Barcelona Open 2021: Sinner, Rublev, Auger-Aliassime and Tsitsipas head into quarters
Six of eight players in the bottom half of draw are 23 and under—and two are sure of semi places
The bottom half of the draw of the Barcelona Open Banc Sabadell was shaping up to present fans with a view of what is just around the corner at the very top of tennis.
Of the eight players attempting to make the quarter-finals of this high-quality, prestigious tournament, six of them were age 23 and under—indeed five of them were 22 and under—in a showcase of the brightest talent on the tour.
Not that these young players had hidden their light under a bushel: All six were among the 16 seeds, and all but the 25-ranked Alex de Minaur were in the current top 20—and the Aussie had been there not long ago.
The top name, 22-year-old Stefanos Tsitsipas, was fresh from his first Masters title last week in Monte-Carlo. He was also a three-time Major semi-finalist. He took on fellow 22-year-old de Minaur, a young man with four titles from eight finals.
Andrey Rublev won 23 matches and four titles in a row at ATP500 events up to Rotterdam this February, and had reached the last three Major quarter-finals. He then made the semis of the Miami Masters and the final in Monte-Carlo.
No7 seed, and another 22-year-old, Denis Shapovalov also had a Masters final to his name and four more Masters semis, and he would play fellow Canadian and good friend, 20-year-old Felix Auger-Aliassime, a Masters semi-finalist and runner-up at no fewer than seven tournaments.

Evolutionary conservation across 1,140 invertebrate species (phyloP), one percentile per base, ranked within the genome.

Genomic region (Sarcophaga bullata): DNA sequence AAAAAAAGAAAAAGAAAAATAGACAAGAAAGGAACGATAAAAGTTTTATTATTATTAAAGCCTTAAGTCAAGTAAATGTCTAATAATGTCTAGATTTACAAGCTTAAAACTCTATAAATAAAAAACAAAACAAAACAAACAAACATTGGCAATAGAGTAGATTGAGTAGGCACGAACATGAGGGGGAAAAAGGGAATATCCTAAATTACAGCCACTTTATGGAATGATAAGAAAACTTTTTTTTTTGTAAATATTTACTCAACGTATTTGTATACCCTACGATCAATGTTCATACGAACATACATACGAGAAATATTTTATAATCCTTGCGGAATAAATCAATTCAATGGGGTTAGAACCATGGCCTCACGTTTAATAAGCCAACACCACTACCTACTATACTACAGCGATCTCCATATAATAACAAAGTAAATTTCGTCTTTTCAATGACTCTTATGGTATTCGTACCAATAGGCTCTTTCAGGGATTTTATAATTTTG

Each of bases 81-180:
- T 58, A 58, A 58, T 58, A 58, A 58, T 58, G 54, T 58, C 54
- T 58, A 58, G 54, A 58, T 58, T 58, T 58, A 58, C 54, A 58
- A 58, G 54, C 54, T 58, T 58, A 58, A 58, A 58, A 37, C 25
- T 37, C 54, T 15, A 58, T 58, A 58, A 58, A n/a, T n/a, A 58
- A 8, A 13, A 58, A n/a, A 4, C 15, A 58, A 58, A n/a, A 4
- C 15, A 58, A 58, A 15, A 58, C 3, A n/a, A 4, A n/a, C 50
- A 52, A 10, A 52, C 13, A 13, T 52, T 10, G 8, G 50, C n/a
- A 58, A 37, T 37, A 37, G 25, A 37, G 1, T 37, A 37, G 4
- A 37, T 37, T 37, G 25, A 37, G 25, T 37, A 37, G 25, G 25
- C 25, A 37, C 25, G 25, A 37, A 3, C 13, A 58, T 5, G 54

As for the sixth, he was still a teenager, but Jannik Sinner had been making waves for a good while. Over the last six months, he had knocked off two titles, made his first Masters final in Miami, and rose from 81 to a current 19.
First up were the two Canadian friends, and Shapovalov got off to a slow start, dropping serve immediately to go 3-0. He was still making little impression on the deep and swinging Auger-Aliassime serve at 4-1, while his own first serve was far from its best, barely scraping 40 percent in court.
The younger man pummeled the Shapovalov backhand to draw an error and break point in the sixth game, and a double fault delivered the break, 5-1. Serving for the set, Auger-Aliassime let two set points turn into break point, and a shanked return handed one break back to Shapovalov. But still the latter could not get a run going, and Auger-Aliassime broke straight back for the set, 6-2.
Shapovalov talked to himself, shook his head, looked ill at ease: He had managed to get only 39 percent of first serves into play, notched up four double faults, and the reason soon became clear: the trainer was called to look at his left shoulder, the one that this single-hander uses for his entire game.
Indeed in the second set, it looked as though there was little point in continuing. A dismal netted smash brought up 0-40, and a run of eight points from nine handed Auger-Aliassime a 2-0 lead.
They did continue, but the frustration of Shapovalov was clear. His opponent’s serving remained solid, and he found himself facing two match points in little more than 70 minutes. He saved them, but it was a lost cause, and Auger-Aliassime served it out to love, 6-2.